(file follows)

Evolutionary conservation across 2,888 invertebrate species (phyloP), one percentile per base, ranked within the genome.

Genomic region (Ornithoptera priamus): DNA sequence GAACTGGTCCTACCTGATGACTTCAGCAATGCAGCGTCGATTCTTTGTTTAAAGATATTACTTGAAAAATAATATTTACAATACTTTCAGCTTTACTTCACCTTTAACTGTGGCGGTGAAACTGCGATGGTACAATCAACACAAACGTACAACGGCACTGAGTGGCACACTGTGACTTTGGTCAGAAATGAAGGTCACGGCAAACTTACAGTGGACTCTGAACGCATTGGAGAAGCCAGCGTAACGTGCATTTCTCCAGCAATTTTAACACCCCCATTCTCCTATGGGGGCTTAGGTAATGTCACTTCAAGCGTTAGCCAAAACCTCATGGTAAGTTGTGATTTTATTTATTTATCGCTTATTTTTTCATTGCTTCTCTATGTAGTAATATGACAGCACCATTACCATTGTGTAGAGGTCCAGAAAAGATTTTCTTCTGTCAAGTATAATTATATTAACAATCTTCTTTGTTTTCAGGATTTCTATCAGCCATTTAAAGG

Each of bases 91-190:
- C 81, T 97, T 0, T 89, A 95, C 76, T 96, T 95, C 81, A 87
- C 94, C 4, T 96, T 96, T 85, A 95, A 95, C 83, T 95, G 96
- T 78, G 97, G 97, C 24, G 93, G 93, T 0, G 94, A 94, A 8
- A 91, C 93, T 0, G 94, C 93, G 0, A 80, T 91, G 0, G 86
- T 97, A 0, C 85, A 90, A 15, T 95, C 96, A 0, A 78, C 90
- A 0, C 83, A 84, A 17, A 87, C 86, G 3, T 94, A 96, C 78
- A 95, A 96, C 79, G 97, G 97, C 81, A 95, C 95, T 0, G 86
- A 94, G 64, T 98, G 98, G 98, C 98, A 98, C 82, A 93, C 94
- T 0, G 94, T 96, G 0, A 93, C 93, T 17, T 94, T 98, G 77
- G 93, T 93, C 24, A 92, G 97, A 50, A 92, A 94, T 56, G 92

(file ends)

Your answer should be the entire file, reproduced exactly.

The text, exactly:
Evolutionary conservation across 2,888 invertebrate species (phyloP), one percentile per base, ranked within the genome.

Genomic region (Ornithoptera priamus): DNA sequence GAACTGGTCCTACCTGATGACTTCAGCAATGCAGCGTCGATTCTTTGTTTAAAGATATTACTTGAAAAATAATATTTACAATACTTTCAGCTTTACTTCACCTTTAACTGTGGCGGTGAAACTGCGATGGTACAATCAACACAAACGTACAACGGCACTGAGTGGCACACTGTGACTTTGGTCAGAAATGAAGGTCACGGCAAACTTACAGTGGACTCTGAACGCATTGGAGAAGCCAGCGTAACGTGCATTTCTCCAGCAATTTTAACACCCCCATTCTCCTATGGGGGCTTAGGTAATGTCACTTCAAGCGTTAGCCAAAACCTCATGGTAAGTTGTGATTTTATTTATTTATCGCTTATTTTTTCATTGCTTCTCTATGTAGTAATATGACAGCACCATTACCATTGTGTAGAGGTCCAGAAAAGATTTTCTTCTGTCAAGTATAATTATATTAACAATCTTCTTTGTTTTCAGGATTTCTATCAGCCATTTAAAGG

Each of bases 91-190:
- C 81, T 97, T 0, T 89, A 95, C 76, T 96, T 95, C 81, A 87
- C 94, C 4, T 96, T 96, T 85, A 95, A 95, C 83, T 95, G 96
- T 78, G 97, G 97, C 24, G 93, G 93, T 0, G 94, A 94, A 8
- A 91, C 93, T 0, G 94, C 93, G 0, A 80, T 91, G 0, G 86
- T 97, A 0, C 85, A 90, A 15, T 95, C 96, A 0, A 78, C 90
- A 0, C 83, A 84, A 17, A 87, C 86, G 3, T 94, A 96, C 78
- A 95, A 96, C 79, G 97, G 97, C 81, A 95, C 95, T 0, G 86
- A 94, G 64, T 98, G 98, G 98, C 98, A 98, C 82, A 93, C 94
- T 0, G 94, T 96, G 0, A 93, C 93, T 17, T 94, T 98, G 77
- G 93, T 93, C 24, A 92, G 97, A 50, A 92, A 94, T 56, G 92